Britain's leading universities are making slow progress in admitting more students from state schools and poor backgrounds despite a £3bn government drive to open them up to the most disadvantaged.
Only six of the 20 institutions which make up the elite Russell Group of research-intensive universities met their benchmarks for the proportion of state school pupils they admit. Overall, about three quarters of new undergraduates at Russell Group universities came from state schools, even though 93 per cent of children are educated in the state sector, figures from the Higher Education Statistics Agency show.
At Oxford, just 53 per cent of new undergraduates came from state schools against a benchmark of 76.7 per cent, while at Cambridge the figure was 57.6 per cent against a benchmark of 77.4 per cent. Overall, the 87.8 per cent of young entrants to full-time first-degree courses came from state schools in 2006-07, compared with 87.4 the previous year.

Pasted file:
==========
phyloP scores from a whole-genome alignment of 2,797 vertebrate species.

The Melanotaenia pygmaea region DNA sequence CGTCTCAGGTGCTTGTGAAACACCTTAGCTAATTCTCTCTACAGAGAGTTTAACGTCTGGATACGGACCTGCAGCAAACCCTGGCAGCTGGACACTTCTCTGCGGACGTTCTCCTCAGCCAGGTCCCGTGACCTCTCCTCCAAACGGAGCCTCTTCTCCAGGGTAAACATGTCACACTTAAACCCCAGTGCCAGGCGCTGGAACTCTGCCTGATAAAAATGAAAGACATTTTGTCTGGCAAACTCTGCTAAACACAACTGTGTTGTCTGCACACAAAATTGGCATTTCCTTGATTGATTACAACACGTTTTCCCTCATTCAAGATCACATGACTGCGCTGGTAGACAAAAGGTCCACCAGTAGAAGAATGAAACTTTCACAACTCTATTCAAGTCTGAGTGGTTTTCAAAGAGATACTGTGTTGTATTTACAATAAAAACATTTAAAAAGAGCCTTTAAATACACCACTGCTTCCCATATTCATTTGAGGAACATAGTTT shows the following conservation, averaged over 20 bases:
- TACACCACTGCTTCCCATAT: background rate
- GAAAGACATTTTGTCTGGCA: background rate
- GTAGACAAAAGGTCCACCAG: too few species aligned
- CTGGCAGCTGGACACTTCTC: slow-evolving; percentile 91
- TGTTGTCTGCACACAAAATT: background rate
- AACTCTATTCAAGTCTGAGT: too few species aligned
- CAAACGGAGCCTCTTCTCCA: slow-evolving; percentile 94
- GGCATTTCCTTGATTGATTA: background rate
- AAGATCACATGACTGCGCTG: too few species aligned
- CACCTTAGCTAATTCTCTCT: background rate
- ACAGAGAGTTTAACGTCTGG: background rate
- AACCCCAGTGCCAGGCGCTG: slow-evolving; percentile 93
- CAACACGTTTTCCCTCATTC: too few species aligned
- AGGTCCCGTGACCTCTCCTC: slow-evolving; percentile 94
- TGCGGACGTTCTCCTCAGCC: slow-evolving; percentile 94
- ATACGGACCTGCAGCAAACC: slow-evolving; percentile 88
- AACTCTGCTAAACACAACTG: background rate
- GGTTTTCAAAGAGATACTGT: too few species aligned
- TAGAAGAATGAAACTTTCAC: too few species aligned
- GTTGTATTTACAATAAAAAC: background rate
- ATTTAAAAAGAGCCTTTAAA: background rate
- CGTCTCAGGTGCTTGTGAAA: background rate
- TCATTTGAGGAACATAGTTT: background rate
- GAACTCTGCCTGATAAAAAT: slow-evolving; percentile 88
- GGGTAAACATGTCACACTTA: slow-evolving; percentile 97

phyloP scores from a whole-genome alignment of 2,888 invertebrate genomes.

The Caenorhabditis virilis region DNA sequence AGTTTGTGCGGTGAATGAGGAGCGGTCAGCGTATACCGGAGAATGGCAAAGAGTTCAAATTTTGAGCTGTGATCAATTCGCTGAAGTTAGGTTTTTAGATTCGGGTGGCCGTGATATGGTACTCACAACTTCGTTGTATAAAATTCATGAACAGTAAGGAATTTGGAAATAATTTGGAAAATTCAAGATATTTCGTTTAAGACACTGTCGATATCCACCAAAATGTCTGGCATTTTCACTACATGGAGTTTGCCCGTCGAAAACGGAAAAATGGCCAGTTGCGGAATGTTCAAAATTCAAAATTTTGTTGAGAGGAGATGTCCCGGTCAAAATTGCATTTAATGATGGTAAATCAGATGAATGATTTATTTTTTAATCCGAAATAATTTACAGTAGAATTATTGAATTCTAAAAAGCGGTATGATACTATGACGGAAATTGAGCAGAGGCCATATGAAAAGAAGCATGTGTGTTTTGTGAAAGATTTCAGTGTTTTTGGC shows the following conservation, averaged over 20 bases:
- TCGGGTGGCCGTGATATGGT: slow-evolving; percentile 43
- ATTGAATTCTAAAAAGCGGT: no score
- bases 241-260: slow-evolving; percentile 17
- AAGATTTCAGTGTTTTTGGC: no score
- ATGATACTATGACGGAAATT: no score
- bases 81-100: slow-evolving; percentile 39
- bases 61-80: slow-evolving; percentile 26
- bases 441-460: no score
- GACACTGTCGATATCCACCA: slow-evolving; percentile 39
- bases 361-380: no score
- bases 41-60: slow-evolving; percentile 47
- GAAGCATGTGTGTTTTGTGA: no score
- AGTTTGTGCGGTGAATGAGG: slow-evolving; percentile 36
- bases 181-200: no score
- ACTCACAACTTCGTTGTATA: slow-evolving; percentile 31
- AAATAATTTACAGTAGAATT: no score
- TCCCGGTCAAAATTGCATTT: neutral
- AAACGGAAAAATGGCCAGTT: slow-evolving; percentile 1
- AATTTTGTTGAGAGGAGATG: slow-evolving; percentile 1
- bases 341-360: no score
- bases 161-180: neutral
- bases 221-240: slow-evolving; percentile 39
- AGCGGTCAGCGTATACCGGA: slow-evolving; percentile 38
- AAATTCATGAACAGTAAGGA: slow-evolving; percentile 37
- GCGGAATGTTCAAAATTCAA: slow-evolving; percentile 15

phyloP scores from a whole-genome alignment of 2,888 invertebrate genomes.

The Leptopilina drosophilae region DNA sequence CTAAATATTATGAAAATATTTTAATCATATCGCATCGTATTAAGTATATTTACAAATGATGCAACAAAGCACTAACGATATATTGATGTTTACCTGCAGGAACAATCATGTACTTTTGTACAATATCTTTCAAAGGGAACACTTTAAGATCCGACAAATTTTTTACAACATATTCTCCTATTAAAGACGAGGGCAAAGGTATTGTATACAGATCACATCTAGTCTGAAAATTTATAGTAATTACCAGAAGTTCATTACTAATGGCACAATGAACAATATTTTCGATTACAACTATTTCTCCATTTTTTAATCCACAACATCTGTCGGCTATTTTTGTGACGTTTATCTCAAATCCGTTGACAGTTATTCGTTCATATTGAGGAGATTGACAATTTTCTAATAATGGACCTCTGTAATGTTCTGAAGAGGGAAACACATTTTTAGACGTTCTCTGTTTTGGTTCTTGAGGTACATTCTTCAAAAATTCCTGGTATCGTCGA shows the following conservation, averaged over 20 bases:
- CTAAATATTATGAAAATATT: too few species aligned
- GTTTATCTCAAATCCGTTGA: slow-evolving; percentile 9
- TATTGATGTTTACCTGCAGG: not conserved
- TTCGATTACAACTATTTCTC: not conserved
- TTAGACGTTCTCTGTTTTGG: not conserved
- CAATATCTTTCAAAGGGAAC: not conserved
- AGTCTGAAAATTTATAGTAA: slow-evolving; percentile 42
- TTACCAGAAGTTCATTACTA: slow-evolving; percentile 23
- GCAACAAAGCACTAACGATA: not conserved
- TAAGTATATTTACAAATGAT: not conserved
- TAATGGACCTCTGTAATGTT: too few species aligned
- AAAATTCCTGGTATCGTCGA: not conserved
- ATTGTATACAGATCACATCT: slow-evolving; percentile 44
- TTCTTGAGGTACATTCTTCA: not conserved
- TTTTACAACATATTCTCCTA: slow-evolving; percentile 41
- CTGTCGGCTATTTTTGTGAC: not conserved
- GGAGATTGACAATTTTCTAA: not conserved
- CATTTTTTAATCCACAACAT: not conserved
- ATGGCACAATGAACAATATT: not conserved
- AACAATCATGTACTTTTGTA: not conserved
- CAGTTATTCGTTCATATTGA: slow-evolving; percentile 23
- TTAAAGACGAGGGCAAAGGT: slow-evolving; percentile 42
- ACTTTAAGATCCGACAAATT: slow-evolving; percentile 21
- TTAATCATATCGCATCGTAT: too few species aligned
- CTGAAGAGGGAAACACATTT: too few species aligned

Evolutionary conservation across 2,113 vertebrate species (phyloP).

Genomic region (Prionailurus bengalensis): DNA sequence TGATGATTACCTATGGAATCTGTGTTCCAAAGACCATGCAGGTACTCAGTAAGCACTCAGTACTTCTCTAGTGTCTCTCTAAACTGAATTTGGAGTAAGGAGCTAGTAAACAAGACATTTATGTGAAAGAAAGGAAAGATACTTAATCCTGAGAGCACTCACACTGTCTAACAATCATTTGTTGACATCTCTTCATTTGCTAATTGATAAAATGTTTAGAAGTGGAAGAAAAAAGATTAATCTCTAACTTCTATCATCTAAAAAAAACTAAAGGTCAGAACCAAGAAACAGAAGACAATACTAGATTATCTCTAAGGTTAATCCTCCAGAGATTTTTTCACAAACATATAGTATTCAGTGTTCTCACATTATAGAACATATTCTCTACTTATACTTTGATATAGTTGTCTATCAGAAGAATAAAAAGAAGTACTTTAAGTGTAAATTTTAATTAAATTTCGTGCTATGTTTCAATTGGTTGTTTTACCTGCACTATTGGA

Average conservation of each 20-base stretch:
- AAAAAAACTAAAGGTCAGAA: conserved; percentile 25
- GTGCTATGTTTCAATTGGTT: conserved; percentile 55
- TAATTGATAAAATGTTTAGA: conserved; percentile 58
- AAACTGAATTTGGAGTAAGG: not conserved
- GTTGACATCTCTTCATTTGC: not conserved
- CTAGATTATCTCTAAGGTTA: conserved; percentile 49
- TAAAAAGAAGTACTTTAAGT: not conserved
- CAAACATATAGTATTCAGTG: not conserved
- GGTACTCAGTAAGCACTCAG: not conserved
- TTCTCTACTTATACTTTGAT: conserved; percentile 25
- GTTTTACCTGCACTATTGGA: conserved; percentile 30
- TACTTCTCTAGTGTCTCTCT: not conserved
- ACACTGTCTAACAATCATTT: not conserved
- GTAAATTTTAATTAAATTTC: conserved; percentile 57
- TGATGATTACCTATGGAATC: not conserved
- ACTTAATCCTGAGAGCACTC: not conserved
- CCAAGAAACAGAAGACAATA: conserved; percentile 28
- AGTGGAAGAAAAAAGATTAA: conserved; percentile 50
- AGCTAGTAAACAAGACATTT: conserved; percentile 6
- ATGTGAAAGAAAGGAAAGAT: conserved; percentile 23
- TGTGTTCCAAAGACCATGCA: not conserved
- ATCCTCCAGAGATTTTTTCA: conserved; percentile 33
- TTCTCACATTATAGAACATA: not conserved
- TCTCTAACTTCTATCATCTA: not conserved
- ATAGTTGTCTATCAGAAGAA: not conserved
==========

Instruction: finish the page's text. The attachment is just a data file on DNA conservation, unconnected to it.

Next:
One in four students will fail to complete their course, with one in seven dropping out with no qualification, suggesting that many are signing up for inappropriate courses.
Wendy Piatt, the director general of the Russell Group, condemned the benchmarks as "unhelpful and inaccurate" and said top universities should not be blamed for the "low aspirations... and underachievement at school" of poorer students.
In England, only 29.8 per cent of new entrants came from working-class families, a rise of 0.7 percentage points on the previous year. At Oxford, only 9.8 per cent of students came from the lowest socio-economic backgrounds, compared with a benchmark of 17.9 per cent, while at Cambridge the figure was 11.5 per cent against 19.1 per cent.
Dropout rates have risen, with nearly one in four students quitting before finishing their courses, the figures show. About 76,600 students, or 22.6 per cent, are predicted to quit the degree courses they started in 2005, up from 22.4 per cent the previous year.
And about 47,800 – one in seven – first-year students will leave university with nothing at all, neither transferring to another college nor gaining any other qualifications. But Bill Rammell, the Higher Education minister, said: "Although there has been a slight increase in the proportion of full-time first-degree starters expected neither to get an award nor transfer, we still have one of the highest levels of student retention internationally."Reuse content